While you can write the density function explicitly, it’s the form above that is the useful one. I won’t go through the algebra of it, but using it you can check that T \sim t_{n-1}. This means we can compute exact p-values for the hypothesis test (or rather we can let R compute them for us). This is what Student’s t-test amounts to!

Now for the really cool part. We can plot the standard normal and several t-distributions with varying degrees of freedom. Here’s what happens:


Our intuition was pretty spot on!

Zachary’s karate club

Can you give me an example of a network?

You can, of course. Your Facebook friends, for example, and the ways they are connected to each other. Or the transport network of the city you live in. Or, if you’re being really original, the World Wide Web.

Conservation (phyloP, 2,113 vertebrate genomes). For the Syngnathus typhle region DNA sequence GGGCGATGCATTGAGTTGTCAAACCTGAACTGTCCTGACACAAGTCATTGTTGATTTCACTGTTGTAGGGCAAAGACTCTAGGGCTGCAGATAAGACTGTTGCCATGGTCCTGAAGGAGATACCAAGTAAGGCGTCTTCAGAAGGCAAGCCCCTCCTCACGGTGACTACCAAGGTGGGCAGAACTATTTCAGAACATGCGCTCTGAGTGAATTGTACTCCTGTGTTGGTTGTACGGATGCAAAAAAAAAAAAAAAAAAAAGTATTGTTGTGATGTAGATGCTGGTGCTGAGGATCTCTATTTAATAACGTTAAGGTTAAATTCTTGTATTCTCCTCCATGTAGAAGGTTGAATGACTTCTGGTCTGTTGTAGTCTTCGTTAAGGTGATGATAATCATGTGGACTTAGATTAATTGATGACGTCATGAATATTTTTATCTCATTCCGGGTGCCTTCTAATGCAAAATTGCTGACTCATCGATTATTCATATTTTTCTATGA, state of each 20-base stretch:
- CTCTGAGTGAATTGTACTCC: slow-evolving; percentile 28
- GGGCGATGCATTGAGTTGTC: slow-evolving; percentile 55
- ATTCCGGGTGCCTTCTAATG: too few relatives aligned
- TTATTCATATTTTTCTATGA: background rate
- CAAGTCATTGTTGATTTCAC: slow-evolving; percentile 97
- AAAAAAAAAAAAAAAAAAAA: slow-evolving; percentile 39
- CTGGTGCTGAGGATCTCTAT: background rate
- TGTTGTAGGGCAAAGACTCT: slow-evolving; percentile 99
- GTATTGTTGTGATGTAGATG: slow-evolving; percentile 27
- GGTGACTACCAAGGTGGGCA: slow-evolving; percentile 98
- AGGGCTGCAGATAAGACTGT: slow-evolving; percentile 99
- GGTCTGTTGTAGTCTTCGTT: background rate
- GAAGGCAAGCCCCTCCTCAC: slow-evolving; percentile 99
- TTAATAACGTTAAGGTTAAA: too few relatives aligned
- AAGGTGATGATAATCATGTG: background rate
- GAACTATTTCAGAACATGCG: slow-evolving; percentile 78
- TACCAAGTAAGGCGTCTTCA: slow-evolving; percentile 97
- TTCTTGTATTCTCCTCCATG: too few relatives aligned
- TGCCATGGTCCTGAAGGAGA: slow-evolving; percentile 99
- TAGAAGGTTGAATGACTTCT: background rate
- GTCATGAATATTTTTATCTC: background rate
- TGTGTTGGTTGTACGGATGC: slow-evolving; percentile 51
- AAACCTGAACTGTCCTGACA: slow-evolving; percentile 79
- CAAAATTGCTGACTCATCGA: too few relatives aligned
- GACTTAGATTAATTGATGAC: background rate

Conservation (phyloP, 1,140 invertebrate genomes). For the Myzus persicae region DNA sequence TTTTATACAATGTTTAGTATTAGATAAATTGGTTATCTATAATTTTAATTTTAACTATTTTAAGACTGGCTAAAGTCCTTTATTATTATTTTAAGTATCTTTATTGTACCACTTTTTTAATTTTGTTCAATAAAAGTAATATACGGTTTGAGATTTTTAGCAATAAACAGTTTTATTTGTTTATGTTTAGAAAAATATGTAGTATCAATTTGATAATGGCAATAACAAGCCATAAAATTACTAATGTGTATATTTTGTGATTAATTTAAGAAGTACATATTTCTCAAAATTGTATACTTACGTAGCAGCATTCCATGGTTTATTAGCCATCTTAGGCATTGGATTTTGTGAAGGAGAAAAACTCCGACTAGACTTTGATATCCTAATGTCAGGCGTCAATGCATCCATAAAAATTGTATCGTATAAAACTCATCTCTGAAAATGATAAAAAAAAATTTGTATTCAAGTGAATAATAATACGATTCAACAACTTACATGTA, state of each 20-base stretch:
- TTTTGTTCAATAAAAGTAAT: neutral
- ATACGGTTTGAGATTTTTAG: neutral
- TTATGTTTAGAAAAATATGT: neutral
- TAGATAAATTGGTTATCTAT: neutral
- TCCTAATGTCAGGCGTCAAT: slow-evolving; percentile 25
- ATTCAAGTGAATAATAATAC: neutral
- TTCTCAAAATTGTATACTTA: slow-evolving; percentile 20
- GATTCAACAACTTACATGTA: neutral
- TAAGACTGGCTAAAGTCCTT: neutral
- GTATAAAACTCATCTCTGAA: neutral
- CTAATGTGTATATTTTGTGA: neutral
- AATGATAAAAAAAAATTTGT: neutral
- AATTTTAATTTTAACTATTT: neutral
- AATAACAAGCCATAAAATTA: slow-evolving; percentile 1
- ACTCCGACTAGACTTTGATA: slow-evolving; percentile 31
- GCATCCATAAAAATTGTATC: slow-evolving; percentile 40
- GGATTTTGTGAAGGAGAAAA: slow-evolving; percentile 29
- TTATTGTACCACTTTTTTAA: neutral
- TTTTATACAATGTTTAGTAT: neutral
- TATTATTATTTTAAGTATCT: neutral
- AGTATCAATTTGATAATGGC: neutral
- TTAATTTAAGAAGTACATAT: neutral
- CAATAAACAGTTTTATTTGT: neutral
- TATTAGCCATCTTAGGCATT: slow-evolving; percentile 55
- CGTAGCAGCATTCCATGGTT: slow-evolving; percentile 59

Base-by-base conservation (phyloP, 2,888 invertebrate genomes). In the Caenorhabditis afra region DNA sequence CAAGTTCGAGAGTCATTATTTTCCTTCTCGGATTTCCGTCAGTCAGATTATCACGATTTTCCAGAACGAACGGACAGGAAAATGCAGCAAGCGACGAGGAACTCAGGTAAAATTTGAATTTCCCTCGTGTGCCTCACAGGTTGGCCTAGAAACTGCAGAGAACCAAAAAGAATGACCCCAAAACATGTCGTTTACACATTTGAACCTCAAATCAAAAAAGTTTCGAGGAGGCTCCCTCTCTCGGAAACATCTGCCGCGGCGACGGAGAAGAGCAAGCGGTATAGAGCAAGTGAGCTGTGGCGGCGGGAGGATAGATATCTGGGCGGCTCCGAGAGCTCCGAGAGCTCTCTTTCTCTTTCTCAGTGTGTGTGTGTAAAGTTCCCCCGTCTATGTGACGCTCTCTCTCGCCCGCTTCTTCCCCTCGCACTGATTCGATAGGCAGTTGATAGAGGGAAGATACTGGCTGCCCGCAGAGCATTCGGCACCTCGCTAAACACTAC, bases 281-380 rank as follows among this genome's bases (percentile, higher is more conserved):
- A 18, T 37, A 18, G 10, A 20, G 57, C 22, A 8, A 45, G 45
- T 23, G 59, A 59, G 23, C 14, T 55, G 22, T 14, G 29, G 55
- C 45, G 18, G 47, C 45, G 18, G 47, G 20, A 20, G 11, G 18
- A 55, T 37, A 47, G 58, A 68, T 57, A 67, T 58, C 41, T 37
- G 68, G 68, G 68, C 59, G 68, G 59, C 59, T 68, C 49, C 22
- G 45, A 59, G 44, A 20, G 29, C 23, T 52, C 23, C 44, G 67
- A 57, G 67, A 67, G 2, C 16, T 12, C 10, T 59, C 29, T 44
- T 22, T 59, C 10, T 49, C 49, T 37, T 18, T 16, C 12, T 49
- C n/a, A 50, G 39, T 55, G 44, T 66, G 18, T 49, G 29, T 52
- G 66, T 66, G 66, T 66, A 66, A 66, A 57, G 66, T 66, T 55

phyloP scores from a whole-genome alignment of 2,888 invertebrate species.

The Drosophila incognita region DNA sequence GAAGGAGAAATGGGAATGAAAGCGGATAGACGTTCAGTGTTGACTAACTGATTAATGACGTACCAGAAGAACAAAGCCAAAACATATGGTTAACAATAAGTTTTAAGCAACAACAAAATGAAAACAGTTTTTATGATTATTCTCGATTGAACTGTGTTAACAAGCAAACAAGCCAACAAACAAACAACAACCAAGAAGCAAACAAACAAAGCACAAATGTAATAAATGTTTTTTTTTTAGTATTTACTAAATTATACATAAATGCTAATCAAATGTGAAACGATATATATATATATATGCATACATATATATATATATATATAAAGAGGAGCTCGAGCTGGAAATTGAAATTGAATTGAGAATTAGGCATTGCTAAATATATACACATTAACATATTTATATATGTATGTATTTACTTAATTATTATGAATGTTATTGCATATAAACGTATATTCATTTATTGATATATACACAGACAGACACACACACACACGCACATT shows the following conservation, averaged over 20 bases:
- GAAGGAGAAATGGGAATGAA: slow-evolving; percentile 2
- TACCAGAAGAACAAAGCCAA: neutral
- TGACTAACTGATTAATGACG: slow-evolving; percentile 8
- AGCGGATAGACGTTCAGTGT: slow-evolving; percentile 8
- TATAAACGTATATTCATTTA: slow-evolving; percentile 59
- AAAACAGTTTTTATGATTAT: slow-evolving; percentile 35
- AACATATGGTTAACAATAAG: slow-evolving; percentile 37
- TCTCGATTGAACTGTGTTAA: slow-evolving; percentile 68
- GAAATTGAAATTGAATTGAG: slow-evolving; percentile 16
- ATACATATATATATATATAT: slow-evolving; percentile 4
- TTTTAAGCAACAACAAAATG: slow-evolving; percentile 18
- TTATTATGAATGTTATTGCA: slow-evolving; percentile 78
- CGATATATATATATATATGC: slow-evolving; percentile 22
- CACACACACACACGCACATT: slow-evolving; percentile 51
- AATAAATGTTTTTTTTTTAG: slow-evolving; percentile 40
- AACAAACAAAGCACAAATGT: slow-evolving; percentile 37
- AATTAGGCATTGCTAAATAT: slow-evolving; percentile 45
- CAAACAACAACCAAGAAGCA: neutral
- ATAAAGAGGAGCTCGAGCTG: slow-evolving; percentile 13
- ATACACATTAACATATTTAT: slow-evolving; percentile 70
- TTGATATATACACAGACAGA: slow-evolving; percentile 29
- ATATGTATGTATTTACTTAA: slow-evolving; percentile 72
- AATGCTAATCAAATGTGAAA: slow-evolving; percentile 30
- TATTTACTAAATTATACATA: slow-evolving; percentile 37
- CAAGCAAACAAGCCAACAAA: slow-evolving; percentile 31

Funnily enough when it comes to classic examples in the field, these are all high up on the list but not quite as high as “friends in a karate club”. Bizarre as it may seem, this example is such a cliché that you can win an award for being the first one to mention it during a networks conference.

Talking about a network of friends seems like a perfectly reasonable thing to do, but what’s with the karate? The answer dates back to a 1977 paper by Wayne Zachary, An Information Flow Model for Conflict and Fission in Small Groups. Zachary studied the change in social dynamics of one particular university karate club over the course of three years.

Zachary’s karate club